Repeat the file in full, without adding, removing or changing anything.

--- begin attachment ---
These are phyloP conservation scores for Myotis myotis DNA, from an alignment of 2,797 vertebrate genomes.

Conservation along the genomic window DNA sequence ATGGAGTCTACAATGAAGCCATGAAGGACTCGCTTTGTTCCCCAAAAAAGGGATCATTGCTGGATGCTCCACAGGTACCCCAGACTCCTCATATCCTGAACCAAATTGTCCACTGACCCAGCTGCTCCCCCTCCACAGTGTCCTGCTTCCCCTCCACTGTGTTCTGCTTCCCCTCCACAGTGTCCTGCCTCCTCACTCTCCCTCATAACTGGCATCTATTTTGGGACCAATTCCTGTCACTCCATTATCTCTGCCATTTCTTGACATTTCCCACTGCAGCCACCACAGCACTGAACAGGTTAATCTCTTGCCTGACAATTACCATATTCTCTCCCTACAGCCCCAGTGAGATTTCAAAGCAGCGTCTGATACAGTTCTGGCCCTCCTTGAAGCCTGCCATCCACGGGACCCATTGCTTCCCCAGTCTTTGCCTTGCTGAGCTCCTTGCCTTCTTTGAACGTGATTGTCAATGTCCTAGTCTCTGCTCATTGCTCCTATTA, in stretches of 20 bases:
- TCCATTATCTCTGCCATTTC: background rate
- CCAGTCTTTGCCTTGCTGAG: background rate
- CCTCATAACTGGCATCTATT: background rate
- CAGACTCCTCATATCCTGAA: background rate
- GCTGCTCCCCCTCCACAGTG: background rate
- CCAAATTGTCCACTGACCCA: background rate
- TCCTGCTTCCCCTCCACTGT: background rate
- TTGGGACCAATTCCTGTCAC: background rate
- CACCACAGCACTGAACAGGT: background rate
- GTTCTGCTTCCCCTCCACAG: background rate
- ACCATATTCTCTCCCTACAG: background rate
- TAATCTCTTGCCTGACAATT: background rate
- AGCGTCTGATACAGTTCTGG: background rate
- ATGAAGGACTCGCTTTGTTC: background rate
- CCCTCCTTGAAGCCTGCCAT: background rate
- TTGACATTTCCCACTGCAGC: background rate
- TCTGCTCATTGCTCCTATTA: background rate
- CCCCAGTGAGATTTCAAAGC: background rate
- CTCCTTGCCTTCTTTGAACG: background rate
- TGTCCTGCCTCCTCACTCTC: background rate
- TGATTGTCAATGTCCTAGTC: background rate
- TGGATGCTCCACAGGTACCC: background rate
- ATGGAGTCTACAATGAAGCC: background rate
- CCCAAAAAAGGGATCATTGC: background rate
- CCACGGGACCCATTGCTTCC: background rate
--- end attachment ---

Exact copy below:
These are phyloP conservation scores for Myotis myotis DNA, from an alignment of 2,797 vertebrate genomes.

Conservation along the genomic window DNA sequence ATGGAGTCTACAATGAAGCCATGAAGGACTCGCTTTGTTCCCCAAAAAAGGGATCATTGCTGGATGCTCCACAGGTACCCCAGACTCCTCATATCCTGAACCAAATTGTCCACTGACCCAGCTGCTCCCCCTCCACAGTGTCCTGCTTCCCCTCCACTGTGTTCTGCTTCCCCTCCACAGTGTCCTGCCTCCTCACTCTCCCTCATAACTGGCATCTATTTTGGGACCAATTCCTGTCACTCCATTATCTCTGCCATTTCTTGACATTTCCCACTGCAGCCACCACAGCACTGAACAGGTTAATCTCTTGCCTGACAATTACCATATTCTCTCCCTACAGCCCCAGTGAGATTTCAAAGCAGCGTCTGATACAGTTCTGGCCCTCCTTGAAGCCTGCCATCCACGGGACCCATTGCTTCCCCAGTCTTTGCCTTGCTGAGCTCCTTGCCTTCTTTGAACGTGATTGTCAATGTCCTAGTCTCTGCTCATTGCTCCTATTA, in stretches of 20 bases:
- TCCATTATCTCTGCCATTTC: background rate
- CCAGTCTTTGCCTTGCTGAG: background rate
- CCTCATAACTGGCATCTATT: background rate
- CAGACTCCTCATATCCTGAA: background rate
- GCTGCTCCCCCTCCACAGTG: background rate
- CCAAATTGTCCACTGACCCA: background rate
- TCCTGCTTCCCCTCCACTGT: background rate
- TTGGGACCAATTCCTGTCAC: background rate
- CACCACAGCACTGAACAGGT: background rate
- GTTCTGCTTCCCCTCCACAG: background rate
- ACCATATTCTCTCCCTACAG: background rate
- TAATCTCTTGCCTGACAATT: background rate
- AGCGTCTGATACAGTTCTGG: background rate
- ATGAAGGACTCGCTTTGTTC: background rate
- CCCTCCTTGAAGCCTGCCAT: background rate
- TTGACATTTCCCACTGCAGC: background rate
- TCTGCTCATTGCTCCTATTA: background rate
- CCCCAGTGAGATTTCAAAGC: background rate
- CTCCTTGCCTTCTTTGAACG: background rate
- TGTCCTGCCTCCTCACTCTC: background rate
- TGATTGTCAATGTCCTAGTC: background rate
- TGGATGCTCCACAGGTACCC: background rate
- ATGGAGTCTACAATGAAGCC: background rate
- CCCAAAAAAGGGATCATTGC: background rate
- CCACGGGACCCATTGCTTCC: background rate